The character of Arnold originated in a comic strip as well as a trilogy of claymation shorts: “Arnold Escapes From Church,” “The Arnold Waltz” and “Arnold Rides His Chair,” the last of which aired during an episode of Sesame Street. In the shorts, Arnold is a 5-year-old boy with a hyperactive imagination who doesn’t say a word but simply gets lost in his fantastical daydreams.
At the time, the creator of the shorts, Craig Bartlett, was working on Pee-wee’s Playhouse. In 1990, he got a job on one of the first three Nicktoons, Rugrats, as the story editor during its first season. He directed the last episode of the first season’s run, and he even came up with one of the most recognizable inanimate objects from any cartoon, Angelica’s beloved doll with its trademark wild blond hair, Cynthia, who was introduced in the episode, “Graham Canyon.”
It was while working on Rugrats that Craig met many people who’d later work with him on Hey Arnold!, which began production in the spring of 1994 with a pilot simply titled “Arnold.” It aired in theaters before the movie, Harriet the Spy, and was essentially a shorter version of what would later become an episode during the series’ first season entitled “24 Hours to Live.” The series officially went into production in 1995, and the first episode, “Downtown as Fruits/Eugene’s Bike” premiered on Nickelodeon on October 7, 1996.
Craig had a clear vision for Arnold, which he aimed to depict in that first half-hour episode: Arnold, through no fault of his own, lands himself in situations where he ultimately decides he needs to make things right, and he does so through his honesty, compassion and strong moral compass. As mentioned, in his inception, Arnold was strictly a quiet kid with a rich inner life, based on Craig himself, who was an active daydreamer as a child. Each episode was originally going to open with Arnold daydreaming and being pulled out of that daydream by someone shouting, “Hey, Arnold!” We see that in both “Downtown as Fruits” and “Eugene’s Bike” with Arnold imagining himself surfing with dinosaurs around him and being on a jungle safari, respectively. However, Craig quickly did away with this premise, as the 30-second long daydreams cut into the 11 minutes they needed to devote to a full three-act story.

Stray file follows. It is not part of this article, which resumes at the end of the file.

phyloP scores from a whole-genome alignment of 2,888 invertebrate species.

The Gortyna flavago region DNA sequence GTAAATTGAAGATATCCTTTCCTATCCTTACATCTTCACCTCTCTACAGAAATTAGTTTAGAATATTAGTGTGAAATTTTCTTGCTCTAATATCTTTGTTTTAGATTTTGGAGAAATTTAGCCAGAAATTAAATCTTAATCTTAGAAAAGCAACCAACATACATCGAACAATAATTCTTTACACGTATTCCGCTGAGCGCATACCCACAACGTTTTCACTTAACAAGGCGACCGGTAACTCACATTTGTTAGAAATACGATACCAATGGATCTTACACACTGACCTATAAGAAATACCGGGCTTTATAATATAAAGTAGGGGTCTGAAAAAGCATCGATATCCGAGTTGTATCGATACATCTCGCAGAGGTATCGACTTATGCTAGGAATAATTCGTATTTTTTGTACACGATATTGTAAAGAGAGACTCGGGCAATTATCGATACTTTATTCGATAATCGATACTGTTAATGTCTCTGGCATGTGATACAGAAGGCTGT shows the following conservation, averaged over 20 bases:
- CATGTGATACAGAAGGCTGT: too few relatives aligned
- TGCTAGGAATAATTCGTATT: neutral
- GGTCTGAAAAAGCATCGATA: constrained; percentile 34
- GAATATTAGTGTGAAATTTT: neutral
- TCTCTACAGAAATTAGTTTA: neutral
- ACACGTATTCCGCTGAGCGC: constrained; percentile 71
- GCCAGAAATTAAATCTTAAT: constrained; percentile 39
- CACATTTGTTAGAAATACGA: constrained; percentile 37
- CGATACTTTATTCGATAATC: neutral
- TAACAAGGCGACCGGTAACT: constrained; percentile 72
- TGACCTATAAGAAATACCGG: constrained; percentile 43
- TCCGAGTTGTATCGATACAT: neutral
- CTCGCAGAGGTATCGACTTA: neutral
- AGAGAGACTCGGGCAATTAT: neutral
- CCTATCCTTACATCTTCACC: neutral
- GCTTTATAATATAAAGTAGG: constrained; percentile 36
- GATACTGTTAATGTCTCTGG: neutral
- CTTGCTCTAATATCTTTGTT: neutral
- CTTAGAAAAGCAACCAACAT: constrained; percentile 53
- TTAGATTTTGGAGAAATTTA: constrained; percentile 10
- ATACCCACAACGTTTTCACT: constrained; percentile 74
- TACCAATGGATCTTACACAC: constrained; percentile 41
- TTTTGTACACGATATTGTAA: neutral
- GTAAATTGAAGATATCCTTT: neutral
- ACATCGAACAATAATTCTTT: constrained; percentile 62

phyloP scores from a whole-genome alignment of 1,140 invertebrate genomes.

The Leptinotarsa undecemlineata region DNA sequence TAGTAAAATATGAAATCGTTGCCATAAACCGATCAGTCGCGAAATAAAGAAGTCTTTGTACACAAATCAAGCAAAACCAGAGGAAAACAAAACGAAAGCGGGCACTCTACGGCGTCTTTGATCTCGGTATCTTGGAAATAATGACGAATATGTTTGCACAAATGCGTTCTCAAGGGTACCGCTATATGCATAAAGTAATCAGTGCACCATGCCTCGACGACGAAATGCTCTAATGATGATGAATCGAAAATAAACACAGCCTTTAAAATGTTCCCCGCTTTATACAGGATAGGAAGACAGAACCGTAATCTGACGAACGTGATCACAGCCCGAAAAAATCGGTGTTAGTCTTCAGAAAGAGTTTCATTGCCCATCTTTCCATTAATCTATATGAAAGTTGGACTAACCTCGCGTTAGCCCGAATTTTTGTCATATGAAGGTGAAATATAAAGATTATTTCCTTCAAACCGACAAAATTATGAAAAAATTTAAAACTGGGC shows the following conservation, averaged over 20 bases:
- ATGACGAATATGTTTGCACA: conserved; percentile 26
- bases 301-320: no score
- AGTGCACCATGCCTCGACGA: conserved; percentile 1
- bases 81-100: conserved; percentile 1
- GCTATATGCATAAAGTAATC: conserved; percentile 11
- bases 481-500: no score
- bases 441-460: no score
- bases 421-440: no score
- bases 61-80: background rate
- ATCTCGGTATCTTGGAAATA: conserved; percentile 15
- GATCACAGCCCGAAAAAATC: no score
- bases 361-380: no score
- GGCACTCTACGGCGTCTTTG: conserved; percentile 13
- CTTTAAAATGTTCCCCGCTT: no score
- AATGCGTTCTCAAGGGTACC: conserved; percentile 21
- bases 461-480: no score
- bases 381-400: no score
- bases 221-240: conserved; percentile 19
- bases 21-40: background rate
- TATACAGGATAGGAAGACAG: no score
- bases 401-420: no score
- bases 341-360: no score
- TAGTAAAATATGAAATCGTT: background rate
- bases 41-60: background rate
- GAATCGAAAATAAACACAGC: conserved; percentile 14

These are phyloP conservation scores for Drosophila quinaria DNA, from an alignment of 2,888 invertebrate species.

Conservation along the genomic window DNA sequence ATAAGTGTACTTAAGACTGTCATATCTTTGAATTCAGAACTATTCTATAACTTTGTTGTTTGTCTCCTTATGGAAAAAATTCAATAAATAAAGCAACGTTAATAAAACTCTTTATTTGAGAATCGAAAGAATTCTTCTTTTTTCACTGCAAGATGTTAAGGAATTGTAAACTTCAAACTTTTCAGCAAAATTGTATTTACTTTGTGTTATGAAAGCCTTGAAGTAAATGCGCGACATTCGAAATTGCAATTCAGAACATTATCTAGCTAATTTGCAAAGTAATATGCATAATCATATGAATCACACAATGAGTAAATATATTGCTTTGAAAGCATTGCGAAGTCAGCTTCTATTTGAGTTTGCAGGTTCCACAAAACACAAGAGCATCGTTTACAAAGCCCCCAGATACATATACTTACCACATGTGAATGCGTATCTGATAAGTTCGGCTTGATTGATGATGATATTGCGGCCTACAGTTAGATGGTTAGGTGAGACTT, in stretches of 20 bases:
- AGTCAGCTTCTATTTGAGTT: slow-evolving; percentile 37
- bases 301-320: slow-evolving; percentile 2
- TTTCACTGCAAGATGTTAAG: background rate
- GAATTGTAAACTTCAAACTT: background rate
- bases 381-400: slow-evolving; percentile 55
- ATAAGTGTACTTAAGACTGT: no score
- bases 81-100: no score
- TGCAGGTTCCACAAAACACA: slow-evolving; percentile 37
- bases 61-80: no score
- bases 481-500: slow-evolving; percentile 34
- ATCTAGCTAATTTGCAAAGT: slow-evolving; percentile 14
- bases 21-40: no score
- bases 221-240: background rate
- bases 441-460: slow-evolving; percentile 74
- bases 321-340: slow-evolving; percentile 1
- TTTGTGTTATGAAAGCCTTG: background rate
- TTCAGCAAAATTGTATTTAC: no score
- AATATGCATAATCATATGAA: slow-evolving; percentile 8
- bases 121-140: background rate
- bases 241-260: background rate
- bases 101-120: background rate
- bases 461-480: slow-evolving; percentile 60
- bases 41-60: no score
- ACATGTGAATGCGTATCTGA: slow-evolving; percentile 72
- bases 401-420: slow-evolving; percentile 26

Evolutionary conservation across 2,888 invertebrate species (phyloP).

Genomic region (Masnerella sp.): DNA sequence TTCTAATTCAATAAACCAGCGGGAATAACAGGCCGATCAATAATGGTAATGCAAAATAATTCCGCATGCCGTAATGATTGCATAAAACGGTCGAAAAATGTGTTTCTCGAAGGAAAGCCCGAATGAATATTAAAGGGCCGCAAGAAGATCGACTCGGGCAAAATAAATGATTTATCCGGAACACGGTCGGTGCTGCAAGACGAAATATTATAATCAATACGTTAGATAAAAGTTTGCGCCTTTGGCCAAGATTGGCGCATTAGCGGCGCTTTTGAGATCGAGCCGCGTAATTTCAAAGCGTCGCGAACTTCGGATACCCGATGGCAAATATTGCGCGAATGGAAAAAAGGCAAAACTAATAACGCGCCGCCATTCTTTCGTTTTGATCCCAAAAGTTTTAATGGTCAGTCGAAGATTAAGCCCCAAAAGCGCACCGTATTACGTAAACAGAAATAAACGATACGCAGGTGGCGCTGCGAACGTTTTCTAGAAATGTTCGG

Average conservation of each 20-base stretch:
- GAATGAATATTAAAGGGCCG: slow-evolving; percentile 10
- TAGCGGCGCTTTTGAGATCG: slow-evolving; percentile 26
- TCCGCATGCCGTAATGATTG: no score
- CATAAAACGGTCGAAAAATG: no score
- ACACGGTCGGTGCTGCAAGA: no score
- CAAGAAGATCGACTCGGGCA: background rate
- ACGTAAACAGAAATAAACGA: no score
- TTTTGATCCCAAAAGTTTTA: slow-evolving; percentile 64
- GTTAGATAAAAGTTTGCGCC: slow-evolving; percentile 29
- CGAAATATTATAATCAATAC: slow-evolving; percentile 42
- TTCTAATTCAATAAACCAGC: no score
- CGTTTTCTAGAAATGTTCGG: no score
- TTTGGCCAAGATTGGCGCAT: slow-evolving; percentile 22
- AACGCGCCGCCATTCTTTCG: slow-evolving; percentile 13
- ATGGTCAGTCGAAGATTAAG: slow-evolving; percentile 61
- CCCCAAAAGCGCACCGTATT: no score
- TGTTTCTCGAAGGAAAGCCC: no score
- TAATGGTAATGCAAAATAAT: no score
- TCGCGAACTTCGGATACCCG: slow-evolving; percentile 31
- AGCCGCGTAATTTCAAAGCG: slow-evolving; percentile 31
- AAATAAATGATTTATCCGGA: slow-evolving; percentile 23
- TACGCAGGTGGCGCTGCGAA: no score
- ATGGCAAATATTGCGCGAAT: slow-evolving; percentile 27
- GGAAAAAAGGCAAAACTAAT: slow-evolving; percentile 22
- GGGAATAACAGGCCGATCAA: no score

Thus, while Arnold still occasionally daydreamed throughout the series, he became known for being the voice of reason, the one kid who anyone, whether kid or adult, could go to for advice. His calm rationality, along with his ever-positive attitude to always look on the bright side, allows him to see the good in people and encourage them to never give up no matter what. Considering how uplifting he is, it’s no wonder his best friend, the smooth-talking keeper of urban legends, Gerald Johanssen, would often commend Arnold by telling him, “You’re a bold kid.”
One of the many things that makes Hey Arnold! so memorable and so enjoyable to watch even 20 years later is the fact that it has a rich ensemble of diverse, fleshed out characters. There’s the eclectic group of boarders who lived with Arnold and his grandparents, wise-cracking Phil and downright kooky Gertie, at the Sunset Arms boarding house, including the lazy, swindling Oskar Kokoshka and his unhappy wife, Suzie, the short demolitionist, Ernie Potts and, last but not least, Mr. Hyunh, who, with Arnold’s help, reunited with his daughter in one of the most profound episodes of the series, “Arnold’s Christmas.”
There are also many characters who make up the neighborhood, including Arnold’s fourth-grade teacher, the sensitive Mr. Simmons, the stickler of P.S. 118, Principal Wartz, the progressive butcher, Mr. Green, the singing mailman, Harvey, the kid-hating ice cream man, the Jolly Olly Man, the elusive superhero, Monkey Man and the infamous kid who’s afraid to leave his stoop, Stoop Kid, to name a few.